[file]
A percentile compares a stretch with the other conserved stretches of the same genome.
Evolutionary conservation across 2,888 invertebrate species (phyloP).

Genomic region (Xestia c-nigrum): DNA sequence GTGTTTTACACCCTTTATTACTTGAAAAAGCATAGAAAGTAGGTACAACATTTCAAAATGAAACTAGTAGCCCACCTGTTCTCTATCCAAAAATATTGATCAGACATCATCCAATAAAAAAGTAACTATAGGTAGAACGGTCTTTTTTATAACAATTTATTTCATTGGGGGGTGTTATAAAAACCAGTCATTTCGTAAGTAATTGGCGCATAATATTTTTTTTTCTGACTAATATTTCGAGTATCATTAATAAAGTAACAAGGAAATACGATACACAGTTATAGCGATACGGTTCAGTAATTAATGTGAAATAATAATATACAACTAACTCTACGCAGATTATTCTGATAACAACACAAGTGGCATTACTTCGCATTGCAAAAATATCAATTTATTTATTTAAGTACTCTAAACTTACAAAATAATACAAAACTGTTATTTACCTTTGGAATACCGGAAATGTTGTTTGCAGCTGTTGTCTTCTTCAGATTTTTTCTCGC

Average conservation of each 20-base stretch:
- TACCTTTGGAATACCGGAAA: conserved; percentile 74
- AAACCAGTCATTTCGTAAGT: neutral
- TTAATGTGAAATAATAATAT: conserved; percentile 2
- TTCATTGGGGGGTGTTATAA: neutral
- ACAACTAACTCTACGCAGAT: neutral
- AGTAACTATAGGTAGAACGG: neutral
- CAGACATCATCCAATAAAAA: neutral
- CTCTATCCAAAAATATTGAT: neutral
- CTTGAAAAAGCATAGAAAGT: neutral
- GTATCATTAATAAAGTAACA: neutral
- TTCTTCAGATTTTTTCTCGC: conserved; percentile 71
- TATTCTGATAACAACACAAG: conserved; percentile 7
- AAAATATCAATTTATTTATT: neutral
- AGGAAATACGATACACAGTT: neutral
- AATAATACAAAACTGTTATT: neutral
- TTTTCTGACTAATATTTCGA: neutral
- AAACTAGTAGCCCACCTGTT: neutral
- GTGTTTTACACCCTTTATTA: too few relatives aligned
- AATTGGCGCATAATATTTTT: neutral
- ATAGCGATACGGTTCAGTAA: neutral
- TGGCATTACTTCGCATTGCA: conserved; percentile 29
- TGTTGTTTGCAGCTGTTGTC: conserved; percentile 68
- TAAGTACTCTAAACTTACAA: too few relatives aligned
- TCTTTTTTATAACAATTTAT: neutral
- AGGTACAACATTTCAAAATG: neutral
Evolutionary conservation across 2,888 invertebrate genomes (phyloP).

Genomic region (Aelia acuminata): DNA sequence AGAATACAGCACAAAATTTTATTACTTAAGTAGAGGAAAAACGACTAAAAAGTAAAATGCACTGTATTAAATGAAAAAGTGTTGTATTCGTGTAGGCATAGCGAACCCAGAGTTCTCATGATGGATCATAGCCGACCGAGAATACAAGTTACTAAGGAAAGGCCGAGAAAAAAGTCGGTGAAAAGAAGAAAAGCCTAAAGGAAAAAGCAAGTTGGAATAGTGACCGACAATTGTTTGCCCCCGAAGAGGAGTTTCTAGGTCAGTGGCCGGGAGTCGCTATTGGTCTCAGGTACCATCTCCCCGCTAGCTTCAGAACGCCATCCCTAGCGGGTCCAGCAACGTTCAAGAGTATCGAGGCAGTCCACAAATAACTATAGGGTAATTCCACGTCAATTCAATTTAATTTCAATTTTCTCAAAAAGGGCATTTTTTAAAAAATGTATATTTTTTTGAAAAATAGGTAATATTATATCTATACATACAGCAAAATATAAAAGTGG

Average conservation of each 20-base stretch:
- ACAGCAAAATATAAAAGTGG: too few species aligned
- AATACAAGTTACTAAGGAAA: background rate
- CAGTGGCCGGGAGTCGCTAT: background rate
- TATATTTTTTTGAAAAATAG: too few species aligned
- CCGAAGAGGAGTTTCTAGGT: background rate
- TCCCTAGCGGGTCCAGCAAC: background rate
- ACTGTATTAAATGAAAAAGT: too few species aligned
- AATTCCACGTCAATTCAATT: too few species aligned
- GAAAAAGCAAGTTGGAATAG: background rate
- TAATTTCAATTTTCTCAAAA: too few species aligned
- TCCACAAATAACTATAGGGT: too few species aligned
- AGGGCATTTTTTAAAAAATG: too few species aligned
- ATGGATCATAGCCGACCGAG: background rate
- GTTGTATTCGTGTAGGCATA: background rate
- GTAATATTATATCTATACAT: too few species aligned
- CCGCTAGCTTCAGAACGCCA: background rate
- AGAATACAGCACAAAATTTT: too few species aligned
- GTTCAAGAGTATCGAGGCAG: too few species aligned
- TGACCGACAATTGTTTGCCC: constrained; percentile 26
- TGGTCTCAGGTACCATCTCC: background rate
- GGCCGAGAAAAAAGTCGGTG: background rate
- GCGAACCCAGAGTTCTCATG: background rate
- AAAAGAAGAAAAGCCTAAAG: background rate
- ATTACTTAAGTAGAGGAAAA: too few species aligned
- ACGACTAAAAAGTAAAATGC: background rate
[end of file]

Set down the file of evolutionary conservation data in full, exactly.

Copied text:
A percentile compares a stretch with the other conserved stretches of the same genome.
Evolutionary conservation across 2,888 invertebrate species (phyloP).

Genomic region (Xestia c-nigrum): DNA sequence GTGTTTTACACCCTTTATTACTTGAAAAAGCATAGAAAGTAGGTACAACATTTCAAAATGAAACTAGTAGCCCACCTGTTCTCTATCCAAAAATATTGATCAGACATCATCCAATAAAAAAGTAACTATAGGTAGAACGGTCTTTTTTATAACAATTTATTTCATTGGGGGGTGTTATAAAAACCAGTCATTTCGTAAGTAATTGGCGCATAATATTTTTTTTTCTGACTAATATTTCGAGTATCATTAATAAAGTAACAAGGAAATACGATACACAGTTATAGCGATACGGTTCAGTAATTAATGTGAAATAATAATATACAACTAACTCTACGCAGATTATTCTGATAACAACACAAGTGGCATTACTTCGCATTGCAAAAATATCAATTTATTTATTTAAGTACTCTAAACTTACAAAATAATACAAAACTGTTATTTACCTTTGGAATACCGGAAATGTTGTTTGCAGCTGTTGTCTTCTTCAGATTTTTTCTCGC

Average conservation of each 20-base stretch:
- TACCTTTGGAATACCGGAAA: conserved; percentile 74
- AAACCAGTCATTTCGTAAGT: neutral
- TTAATGTGAAATAATAATAT: conserved; percentile 2
- TTCATTGGGGGGTGTTATAA: neutral
- ACAACTAACTCTACGCAGAT: neutral
- AGTAACTATAGGTAGAACGG: neutral
- CAGACATCATCCAATAAAAA: neutral
- CTCTATCCAAAAATATTGAT: neutral
- CTTGAAAAAGCATAGAAAGT: neutral
- GTATCATTAATAAAGTAACA: neutral
- TTCTTCAGATTTTTTCTCGC: conserved; percentile 71
- TATTCTGATAACAACACAAG: conserved; percentile 7
- AAAATATCAATTTATTTATT: neutral
- AGGAAATACGATACACAGTT: neutral
- AATAATACAAAACTGTTATT: neutral
- TTTTCTGACTAATATTTCGA: neutral
- AAACTAGTAGCCCACCTGTT: neutral
- GTGTTTTACACCCTTTATTA: too few relatives aligned
- AATTGGCGCATAATATTTTT: neutral
- ATAGCGATACGGTTCAGTAA: neutral
- TGGCATTACTTCGCATTGCA: conserved; percentile 29
- TGTTGTTTGCAGCTGTTGTC: conserved; percentile 68
- TAAGTACTCTAAACTTACAA: too few relatives aligned
- TCTTTTTTATAACAATTTAT: neutral
- AGGTACAACATTTCAAAATG: neutral
Evolutionary conservation across 2,888 invertebrate genomes (phyloP).

Genomic region (Aelia acuminata): DNA sequence AGAATACAGCACAAAATTTTATTACTTAAGTAGAGGAAAAACGACTAAAAAGTAAAATGCACTGTATTAAATGAAAAAGTGTTGTATTCGTGTAGGCATAGCGAACCCAGAGTTCTCATGATGGATCATAGCCGACCGAGAATACAAGTTACTAAGGAAAGGCCGAGAAAAAAGTCGGTGAAAAGAAGAAAAGCCTAAAGGAAAAAGCAAGTTGGAATAGTGACCGACAATTGTTTGCCCCCGAAGAGGAGTTTCTAGGTCAGTGGCCGGGAGTCGCTATTGGTCTCAGGTACCATCTCCCCGCTAGCTTCAGAACGCCATCCCTAGCGGGTCCAGCAACGTTCAAGAGTATCGAGGCAGTCCACAAATAACTATAGGGTAATTCCACGTCAATTCAATTTAATTTCAATTTTCTCAAAAAGGGCATTTTTTAAAAAATGTATATTTTTTTGAAAAATAGGTAATATTATATCTATACATACAGCAAAATATAAAAGTGG

Average conservation of each 20-base stretch:
- ACAGCAAAATATAAAAGTGG: too few species aligned
- AATACAAGTTACTAAGGAAA: background rate
- CAGTGGCCGGGAGTCGCTAT: background rate
- TATATTTTTTTGAAAAATAG: too few species aligned
- CCGAAGAGGAGTTTCTAGGT: background rate
- TCCCTAGCGGGTCCAGCAAC: background rate
- ACTGTATTAAATGAAAAAGT: too few species aligned
- AATTCCACGTCAATTCAATT: too few species aligned
- GAAAAAGCAAGTTGGAATAG: background rate
- TAATTTCAATTTTCTCAAAA: too few species aligned
- TCCACAAATAACTATAGGGT: too few species aligned
- AGGGCATTTTTTAAAAAATG: too few species aligned
- ATGGATCATAGCCGACCGAG: background rate
- GTTGTATTCGTGTAGGCATA: background rate
- GTAATATTATATCTATACAT: too few species aligned
- CCGCTAGCTTCAGAACGCCA: background rate
- AGAATACAGCACAAAATTTT: too few species aligned
- GTTCAAGAGTATCGAGGCAG: too few species aligned
- TGACCGACAATTGTTTGCCC: constrained; percentile 26
- TGGTCTCAGGTACCATCTCC: background rate
- GGCCGAGAAAAAAGTCGGTG: background rate
- GCGAACCCAGAGTTCTCATG: background rate
- AAAAGAAGAAAAGCCTAAAG: background rate
- ATTACTTAAGTAGAGGAAAA: too few species aligned
- ACGACTAAAAAGTAAAATGC: background rate